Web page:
However, as is obvious from the rising gold price, if price suppression had been working it does not seem to be functioning too well at present. Central banks may have lost too much gold in loaning and selling into the gold markets to keep its price down. Also, they are now realizing it may well be the best asset to hold. Incidentally, nobody knows for sure how much gold the U.S. government has as the last public audit of its gold reserves was in 1971.

Gold as currency
In the time of the Prophet Muhammad the gold dinar was the currency of exchange. In Europe, the Greeks, Romans, Venetians, Dutch, Spanish and British, all found gold to be the ideal currency. As a currency, gold has the advantage of having a value in and of itself. It is also durable, divisible, convenient, relatively rare, and cannot be ‘manufactured.’

In recent years, the Gulf Cooperation Council proposed a common currency, which some key supporters want backed by gold. Throughout the Muslim world a cultural monetary renaissance is occurring as a return to the ancient gold dinar as a principle form of currency is debated. The Emirates Palace, Abu Dhabi’s top hotel, has even introduced an ATM offering gold bars. Internationally, the proposed revised Special Drawing Rights of the International Monetary Fund may also have a commodity component that includes gold.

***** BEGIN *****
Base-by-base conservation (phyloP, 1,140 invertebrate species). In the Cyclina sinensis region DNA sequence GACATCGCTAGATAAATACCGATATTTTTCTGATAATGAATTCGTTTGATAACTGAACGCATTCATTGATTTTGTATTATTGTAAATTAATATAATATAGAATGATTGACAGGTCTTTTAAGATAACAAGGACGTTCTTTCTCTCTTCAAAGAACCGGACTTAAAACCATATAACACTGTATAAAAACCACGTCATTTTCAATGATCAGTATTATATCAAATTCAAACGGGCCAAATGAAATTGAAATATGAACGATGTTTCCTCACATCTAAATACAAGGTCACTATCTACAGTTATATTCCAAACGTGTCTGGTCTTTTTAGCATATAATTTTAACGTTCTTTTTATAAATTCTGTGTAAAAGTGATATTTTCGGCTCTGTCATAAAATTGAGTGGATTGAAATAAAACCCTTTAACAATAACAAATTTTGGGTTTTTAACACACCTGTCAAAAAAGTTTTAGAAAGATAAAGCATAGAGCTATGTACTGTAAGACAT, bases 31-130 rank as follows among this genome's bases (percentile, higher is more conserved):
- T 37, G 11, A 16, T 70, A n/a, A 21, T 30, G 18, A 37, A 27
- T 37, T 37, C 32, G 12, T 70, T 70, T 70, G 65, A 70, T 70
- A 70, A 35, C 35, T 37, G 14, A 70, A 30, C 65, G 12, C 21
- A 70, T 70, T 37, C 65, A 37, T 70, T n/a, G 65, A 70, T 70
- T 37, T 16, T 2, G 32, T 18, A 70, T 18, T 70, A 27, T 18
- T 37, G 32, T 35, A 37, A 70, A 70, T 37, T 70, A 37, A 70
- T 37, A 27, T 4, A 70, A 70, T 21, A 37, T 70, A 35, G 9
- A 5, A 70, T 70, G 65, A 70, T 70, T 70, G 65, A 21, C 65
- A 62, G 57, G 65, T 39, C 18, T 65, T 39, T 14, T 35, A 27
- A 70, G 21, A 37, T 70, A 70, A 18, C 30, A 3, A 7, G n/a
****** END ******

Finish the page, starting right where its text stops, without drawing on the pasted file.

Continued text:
The re-emergence of gold as the alternative currency is gaining momentum. This appears to be not only because of the current monetary debacle affecting paper currencies, but also due to purchasing of the metal by those re-discovering its cultural underpinnings, by those valuing its purported spiritual properties, and the increasing failure of central banks in suppressing its price. As the lust for gold gains momentum, it again reveals itself as the ancient metal of kings.

Copyright alrroya.com

Posted in Finance & Investing, Gold & Precious Metals, Monetary Policy, Personal Finance | Tagged: , , , , , , , , , , | Leave a Comment »